Amazon launched in Australia in Dec 2017 to what some people have said is an ‘underwhelming ’ launch. Whilst this might appear to be the case, it should be noted that Russell Grandinetti, Amazon SVP of International Consumer, has said, “Our launch in Australia was the largest order volume on a first-day country launch that we have had in our company history, which is extremely gratifying.” It is a little early to tell how financially successful Amazon Australia will be, but there is no doubt the Amazon has already impacted how businesses sell and deliver.
Before the Amazon’s launch in Australia, there were rumours in 2016 that Catch.com.au were getting ready for an IPO. That didn’t happen and what transpired instead was a rebrand and the launch of a marketplace to become a one-stop shop for online shoppers. They also invested $20M on an automated warehouse system. Sound familiar?
From what started as an online bookstore, Amazon has grown into a powerhouse that has completely disrupted the retail marketplace in just a couple of decades. This disruption is being called the “Amazon Effect.” It’s so widespread that if you search the term, you’ll find 174 million hits. And, as Amazon sets its sights on more and more industries, the “Amazon Effect” is beginning to be felt by wholesale distributors as well. This leaves many wondering how best to adapt to keep customers happy, preserve market share, and grow in a changing world.
But, before we get into that, let’s look at why and how an online store has had such an impact on not just other retailers but every business.
What is the Effect and Why Does It Matter?
It all comes down to a quote from Amazon CEO, Jeff Bezos.
He said, “Proactively delighting customers earns trust, which earns more business from those customers, even in new business arenas. Take a long-term view, and the interests of customers and shareholders align.”
It’s the holy grail of what Amazon is about. They unmercifully invest into their company in order to improve the customer experience in four key areas: innovation, choice, convenience, and value.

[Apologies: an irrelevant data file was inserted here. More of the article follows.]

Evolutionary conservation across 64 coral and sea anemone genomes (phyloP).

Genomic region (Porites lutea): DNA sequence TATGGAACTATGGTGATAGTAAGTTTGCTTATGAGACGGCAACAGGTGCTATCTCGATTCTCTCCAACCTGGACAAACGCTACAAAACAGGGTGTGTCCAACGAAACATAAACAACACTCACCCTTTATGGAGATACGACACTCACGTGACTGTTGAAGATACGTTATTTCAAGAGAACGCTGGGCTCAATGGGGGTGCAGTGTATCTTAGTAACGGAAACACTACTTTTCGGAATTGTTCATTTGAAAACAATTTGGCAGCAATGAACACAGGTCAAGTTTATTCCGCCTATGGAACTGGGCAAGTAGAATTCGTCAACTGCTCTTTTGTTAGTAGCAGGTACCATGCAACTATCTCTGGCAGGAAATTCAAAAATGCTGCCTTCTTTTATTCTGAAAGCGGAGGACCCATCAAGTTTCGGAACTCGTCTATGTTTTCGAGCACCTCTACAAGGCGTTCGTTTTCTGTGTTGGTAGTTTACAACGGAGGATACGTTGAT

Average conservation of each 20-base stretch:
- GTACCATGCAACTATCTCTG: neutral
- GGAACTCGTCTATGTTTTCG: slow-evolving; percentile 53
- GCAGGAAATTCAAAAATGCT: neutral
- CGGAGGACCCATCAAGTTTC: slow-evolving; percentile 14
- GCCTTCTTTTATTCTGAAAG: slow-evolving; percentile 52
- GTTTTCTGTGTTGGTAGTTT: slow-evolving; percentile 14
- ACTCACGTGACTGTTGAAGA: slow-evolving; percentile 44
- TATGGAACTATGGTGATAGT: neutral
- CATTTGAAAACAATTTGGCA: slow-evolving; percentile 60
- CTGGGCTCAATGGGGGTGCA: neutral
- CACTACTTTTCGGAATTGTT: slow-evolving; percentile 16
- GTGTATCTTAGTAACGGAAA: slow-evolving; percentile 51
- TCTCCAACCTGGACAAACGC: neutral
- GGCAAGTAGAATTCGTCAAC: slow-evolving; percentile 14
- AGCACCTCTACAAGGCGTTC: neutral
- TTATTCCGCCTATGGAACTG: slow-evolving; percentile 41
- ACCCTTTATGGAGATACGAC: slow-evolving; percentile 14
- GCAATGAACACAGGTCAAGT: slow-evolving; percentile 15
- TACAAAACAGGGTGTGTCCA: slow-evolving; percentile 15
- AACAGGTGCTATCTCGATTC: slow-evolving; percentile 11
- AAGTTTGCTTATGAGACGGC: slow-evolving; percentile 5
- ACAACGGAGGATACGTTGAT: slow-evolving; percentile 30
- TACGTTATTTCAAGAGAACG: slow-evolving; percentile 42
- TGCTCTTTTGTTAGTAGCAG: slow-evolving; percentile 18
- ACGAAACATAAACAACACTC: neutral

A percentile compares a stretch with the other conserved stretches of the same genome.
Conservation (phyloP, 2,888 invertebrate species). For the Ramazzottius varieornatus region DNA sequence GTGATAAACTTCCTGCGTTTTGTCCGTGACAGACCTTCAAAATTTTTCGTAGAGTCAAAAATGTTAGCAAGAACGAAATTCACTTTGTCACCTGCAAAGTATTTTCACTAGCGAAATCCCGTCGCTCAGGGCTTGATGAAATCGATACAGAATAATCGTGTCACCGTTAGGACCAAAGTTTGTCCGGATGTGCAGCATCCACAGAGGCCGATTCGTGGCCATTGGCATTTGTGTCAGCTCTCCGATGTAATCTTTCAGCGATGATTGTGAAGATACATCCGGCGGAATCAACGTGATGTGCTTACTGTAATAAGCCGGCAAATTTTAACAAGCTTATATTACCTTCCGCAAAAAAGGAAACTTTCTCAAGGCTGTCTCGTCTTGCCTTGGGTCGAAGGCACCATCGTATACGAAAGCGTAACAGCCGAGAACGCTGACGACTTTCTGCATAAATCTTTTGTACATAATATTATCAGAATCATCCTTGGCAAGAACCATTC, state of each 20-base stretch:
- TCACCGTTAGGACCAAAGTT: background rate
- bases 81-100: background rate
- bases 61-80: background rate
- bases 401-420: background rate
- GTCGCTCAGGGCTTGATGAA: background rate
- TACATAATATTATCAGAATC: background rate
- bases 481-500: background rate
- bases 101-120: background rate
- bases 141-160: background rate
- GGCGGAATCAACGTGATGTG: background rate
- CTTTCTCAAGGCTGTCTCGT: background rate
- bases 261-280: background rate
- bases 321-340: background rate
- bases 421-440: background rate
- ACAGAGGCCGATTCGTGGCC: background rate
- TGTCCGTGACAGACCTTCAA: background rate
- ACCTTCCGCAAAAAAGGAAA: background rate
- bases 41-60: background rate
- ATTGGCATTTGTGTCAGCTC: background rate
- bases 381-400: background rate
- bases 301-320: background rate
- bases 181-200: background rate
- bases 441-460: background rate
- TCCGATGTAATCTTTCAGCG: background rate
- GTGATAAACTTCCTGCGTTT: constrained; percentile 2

This has brought about an unprecedented expansion. Amazon now has fleets of planes, trucks, bicycles, robots, drones, and more. They have massive warehouses and distribution centres across the nation and are even using crowdsourcing to do deliveries (think Uber for Amazon).
And, the “Amazon Effect” is accelerating change across all distribution: New forms of transportation and delivery. New levels of service. Reconfigured warehousing to boost efficiency.
The effect is huge.
What Wholesale Distributors Can Expect
We’re already seeing the effect in wholesale distribution. When it comes to shipping and delivery speed, customers want their shipments faster. They want to be able to call you at 8 a.m. and receive their order by 4 p.m.
An e-commerce site alone is no longer enough. Customers are looking for improvements in ease of ordering. They want sites that are mobile-friendly, the ability to order by text, and the support of a chatbot.
These customers are now comparing their experiences relative to Amazon and expecting the same frictionless and immediate buying journey.
What does this mean then for you as a wholesale distributor?
Distributors will no doubt face a number of potential negative effects from the shift.
Amazon has conditioned buyers to purchase smaller quantities more often and receive their shipments more quickly. But, as wholesale distributors, more frequent orders, more deliveries and smaller drops can erode profits.
The average cost per stop is the average cost per stop. If you deliver less per stop more frequently, profits go down.
Wholesale distributors will also need to be prepared for the need to make changes in vehicle configuration to become more efficient as well as face the real possibility that drivers may not be able to adapt. Some drivers will simply leave the workforce. Some won’t want to have more touches. Others won’t be willing to play a more customer-service oriented ambassador role.
Finally, wholesale distributors will be increasingly forced to move to the Amazon model of mini distribution centres as kilometres per asset goes down.
What You Need to Know to Thrive
Luckily, there is still time to make changes. Distributors can adapt to the Amazon Effect, but the time to start is now. Begin by investing in technologies that solve customer problems and improve the customer experience. Work to solve the issues they have every day, including the ones they may not even know about themselves. And, finally, innovate by leveraging technology that gives your customers what they’re looking for. Because, if there’s anything that we’ve learned from Amazon it’s that the customer experience is the key to success in today’s world.
Parts of this article have been republished courtesy of Omnitracs, Market Motion are key Strategic Partners of Omnitracs.